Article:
I have received my share of awards and honors but few have have come close to this. Being included in the book “Graphis Annual Reports, Conception and Design of Annual Reports”.
Published in 1970, the foreword reads in part: “This book on the conception and design of annual reports is the first comprehensive work on the subject so far published. It sets out to describe the genesis of the medium, to review its headlong development in the last few decades and to give all those involved in its presentation hints and advice on how to go about the job. In the pictorial section, are less documentation of the text than examples of outstanding examples of annual report design.”
American Foods was a corporate farmer. We had already done several reports for them. With the usual photos of farms, and truck hauling produce and dorkey graphs. But a new guy came in. He wanted his report to attract investment , and not just be an IRS obligation. We were happy to oblige.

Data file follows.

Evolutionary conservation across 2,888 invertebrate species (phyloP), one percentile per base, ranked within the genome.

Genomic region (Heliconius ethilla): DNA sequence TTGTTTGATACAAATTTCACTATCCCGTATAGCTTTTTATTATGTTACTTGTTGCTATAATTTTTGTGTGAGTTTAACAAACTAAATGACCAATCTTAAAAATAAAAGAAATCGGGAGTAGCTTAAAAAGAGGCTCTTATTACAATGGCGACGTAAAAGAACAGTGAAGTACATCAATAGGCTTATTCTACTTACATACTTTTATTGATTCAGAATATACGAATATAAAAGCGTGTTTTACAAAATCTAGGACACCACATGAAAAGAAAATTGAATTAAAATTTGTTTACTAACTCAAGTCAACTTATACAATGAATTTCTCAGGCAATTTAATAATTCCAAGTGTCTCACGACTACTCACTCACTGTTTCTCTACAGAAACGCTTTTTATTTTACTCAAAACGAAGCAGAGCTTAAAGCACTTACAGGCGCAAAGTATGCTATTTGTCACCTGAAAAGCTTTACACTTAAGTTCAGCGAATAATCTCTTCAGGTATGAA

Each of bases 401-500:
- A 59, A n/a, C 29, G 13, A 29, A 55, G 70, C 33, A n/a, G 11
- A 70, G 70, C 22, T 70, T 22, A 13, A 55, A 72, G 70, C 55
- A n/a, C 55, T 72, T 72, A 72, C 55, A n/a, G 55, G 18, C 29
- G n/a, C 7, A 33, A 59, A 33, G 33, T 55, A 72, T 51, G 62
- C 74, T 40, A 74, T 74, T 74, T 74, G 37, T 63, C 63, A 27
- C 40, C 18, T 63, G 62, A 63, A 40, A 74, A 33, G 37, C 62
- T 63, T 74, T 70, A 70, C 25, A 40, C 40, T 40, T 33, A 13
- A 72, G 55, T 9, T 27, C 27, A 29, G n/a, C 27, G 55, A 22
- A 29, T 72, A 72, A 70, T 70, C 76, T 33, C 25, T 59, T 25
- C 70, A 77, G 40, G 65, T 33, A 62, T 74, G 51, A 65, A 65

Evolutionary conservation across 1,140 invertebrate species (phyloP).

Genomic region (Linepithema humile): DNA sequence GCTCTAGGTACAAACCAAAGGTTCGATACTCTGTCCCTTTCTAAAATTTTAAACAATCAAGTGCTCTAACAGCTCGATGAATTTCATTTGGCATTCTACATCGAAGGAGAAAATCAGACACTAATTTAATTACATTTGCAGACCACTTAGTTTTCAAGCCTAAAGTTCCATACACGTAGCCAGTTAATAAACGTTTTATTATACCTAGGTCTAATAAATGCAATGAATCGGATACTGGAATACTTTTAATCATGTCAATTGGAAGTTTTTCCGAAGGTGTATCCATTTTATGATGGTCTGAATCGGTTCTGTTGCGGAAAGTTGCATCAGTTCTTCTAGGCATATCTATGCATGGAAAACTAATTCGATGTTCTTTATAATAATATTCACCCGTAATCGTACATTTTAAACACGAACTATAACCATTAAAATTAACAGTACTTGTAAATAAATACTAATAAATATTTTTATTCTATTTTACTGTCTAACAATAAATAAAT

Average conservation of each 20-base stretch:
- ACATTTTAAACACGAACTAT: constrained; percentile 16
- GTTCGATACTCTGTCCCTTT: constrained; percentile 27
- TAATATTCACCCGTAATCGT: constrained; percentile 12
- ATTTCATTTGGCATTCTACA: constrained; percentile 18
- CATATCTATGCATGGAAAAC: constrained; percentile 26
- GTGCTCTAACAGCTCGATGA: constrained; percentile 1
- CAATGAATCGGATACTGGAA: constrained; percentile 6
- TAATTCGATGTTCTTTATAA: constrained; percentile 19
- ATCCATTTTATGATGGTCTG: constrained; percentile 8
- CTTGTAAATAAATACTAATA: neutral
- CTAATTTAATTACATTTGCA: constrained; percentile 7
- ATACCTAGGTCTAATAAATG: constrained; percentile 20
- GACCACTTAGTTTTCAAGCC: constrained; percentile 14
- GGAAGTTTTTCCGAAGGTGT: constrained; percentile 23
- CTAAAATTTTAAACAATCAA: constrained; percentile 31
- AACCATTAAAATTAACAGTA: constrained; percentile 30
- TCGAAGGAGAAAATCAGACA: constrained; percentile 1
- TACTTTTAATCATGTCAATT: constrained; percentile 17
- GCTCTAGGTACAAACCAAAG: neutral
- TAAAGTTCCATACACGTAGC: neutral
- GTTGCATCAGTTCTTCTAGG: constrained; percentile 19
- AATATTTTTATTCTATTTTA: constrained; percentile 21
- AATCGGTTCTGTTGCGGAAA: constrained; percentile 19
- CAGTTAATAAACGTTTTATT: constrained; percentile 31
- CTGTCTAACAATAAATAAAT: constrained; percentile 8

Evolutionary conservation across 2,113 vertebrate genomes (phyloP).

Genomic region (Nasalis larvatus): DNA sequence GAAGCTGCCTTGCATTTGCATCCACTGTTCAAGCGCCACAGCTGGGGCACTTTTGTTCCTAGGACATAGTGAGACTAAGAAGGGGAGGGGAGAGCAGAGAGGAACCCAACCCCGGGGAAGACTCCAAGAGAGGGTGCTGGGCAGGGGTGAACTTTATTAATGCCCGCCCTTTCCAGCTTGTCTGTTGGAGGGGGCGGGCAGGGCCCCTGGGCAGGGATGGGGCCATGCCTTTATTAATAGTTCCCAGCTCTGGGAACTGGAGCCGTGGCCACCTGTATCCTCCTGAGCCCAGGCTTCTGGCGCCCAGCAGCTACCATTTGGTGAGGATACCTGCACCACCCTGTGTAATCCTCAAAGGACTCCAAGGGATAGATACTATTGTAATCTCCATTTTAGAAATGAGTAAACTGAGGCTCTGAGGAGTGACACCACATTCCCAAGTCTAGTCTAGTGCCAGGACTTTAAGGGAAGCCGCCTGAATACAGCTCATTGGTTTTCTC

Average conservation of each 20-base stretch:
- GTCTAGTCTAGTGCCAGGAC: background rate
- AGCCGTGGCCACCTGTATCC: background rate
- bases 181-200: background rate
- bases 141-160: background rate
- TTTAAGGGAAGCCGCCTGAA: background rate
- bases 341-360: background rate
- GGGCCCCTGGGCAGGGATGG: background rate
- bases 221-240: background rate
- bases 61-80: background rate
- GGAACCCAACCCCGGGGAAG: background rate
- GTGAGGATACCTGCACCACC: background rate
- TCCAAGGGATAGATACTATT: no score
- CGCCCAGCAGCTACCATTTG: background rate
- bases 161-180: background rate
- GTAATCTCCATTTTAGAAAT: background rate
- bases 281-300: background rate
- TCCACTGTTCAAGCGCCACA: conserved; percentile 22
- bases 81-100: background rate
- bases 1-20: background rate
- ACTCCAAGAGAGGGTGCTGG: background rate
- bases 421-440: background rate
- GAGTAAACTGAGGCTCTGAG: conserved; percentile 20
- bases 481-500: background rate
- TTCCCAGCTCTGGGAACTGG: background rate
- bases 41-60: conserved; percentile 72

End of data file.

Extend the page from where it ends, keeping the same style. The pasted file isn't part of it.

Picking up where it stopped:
This time, before even starting with my design, I sat down with one of our illustrators, Otis Sweat, and ask if he had any experimental techniques he was screaming to get out. I had him render some small examples. Based on these, I roughed out the report. The cover was a brown soil-like texture with a small figure in the upper corner broadcasting seed. The president’s message carried the produce to harvest. Otis comped the illustrations and I tried something in type design I had never seen. I would string the end of a paragraph to the very edge of the page and pick it up on the edge of the next page and keep stringing from spread to spread. You’ll get the idea when you blow up the black and white spreads. The client ate it up, and Graphis found it somehow because we hadn’t sent it to them.
Ever since high school at the School of Industrial Art in Manhattan, I dreamed of someday being in Graphis. Feels really nice.